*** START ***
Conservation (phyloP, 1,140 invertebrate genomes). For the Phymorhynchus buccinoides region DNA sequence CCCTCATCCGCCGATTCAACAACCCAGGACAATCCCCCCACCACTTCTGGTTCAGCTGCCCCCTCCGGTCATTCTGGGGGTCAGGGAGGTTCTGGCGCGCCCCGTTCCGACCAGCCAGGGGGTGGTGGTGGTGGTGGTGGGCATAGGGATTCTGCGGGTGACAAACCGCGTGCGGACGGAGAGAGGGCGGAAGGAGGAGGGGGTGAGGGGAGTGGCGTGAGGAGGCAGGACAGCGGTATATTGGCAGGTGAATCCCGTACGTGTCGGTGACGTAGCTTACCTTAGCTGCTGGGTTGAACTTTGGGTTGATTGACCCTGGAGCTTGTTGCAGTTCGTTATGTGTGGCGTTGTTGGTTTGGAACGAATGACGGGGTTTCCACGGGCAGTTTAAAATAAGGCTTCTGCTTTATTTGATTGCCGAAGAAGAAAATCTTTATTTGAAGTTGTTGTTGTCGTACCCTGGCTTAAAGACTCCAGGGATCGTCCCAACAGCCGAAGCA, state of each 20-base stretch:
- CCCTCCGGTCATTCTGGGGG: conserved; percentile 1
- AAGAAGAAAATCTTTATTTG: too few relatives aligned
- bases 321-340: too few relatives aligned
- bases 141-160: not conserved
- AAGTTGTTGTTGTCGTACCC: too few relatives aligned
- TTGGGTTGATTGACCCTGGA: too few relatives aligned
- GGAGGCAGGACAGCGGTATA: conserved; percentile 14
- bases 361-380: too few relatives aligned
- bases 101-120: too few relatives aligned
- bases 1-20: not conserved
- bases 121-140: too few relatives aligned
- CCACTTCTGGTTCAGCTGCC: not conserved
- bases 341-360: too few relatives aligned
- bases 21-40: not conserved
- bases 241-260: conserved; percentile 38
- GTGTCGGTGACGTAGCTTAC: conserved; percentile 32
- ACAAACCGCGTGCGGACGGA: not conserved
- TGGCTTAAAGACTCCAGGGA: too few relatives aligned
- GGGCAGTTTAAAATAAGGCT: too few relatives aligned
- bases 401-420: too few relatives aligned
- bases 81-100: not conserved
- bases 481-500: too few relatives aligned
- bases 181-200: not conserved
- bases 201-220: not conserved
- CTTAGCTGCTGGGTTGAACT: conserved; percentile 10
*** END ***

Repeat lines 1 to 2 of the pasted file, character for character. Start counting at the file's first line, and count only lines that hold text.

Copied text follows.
Conservation (phyloP, 1,140 invertebrate genomes). For the Phymorhynchus buccinoides region DNA sequence CCCTCATCCGCCGATTCAACAACCCAGGACAATCCCCCCACCACTTCTGGTTCAGCTGCCCCCTCCGGTCATTCTGGGGGTCAGGGAGGTTCTGGCGCGCCCCGTTCCGACCAGCCAGGGGGTGGTGGTGGTGGTGGTGGGCATAGGGATTCTGCGGGTGACAAACCGCGTGCGGACGGAGAGAGGGCGGAAGGAGGAGGGGGTGAGGGGAGTGGCGTGAGGAGGCAGGACAGCGGTATATTGGCAGGTGAATCCCGTACGTGTCGGTGACGTAGCTTACCTTAGCTGCTGGGTTGAACTTTGGGTTGATTGACCCTGGAGCTTGTTGCAGTTCGTTATGTGTGGCGTTGTTGGTTTGGAACGAATGACGGGGTTTCCACGGGCAGTTTAAAATAAGGCTTCTGCTTTATTTGATTGCCGAAGAAGAAAATCTTTATTTGAAGTTGTTGTTGTCGTACCCTGGCTTAAAGACTCCAGGGATCGTCCCAACAGCCGAAGCA, state of each 20-base stretch:
- CCCTCCGGTCATTCTGGGGG: conserved; percentile 1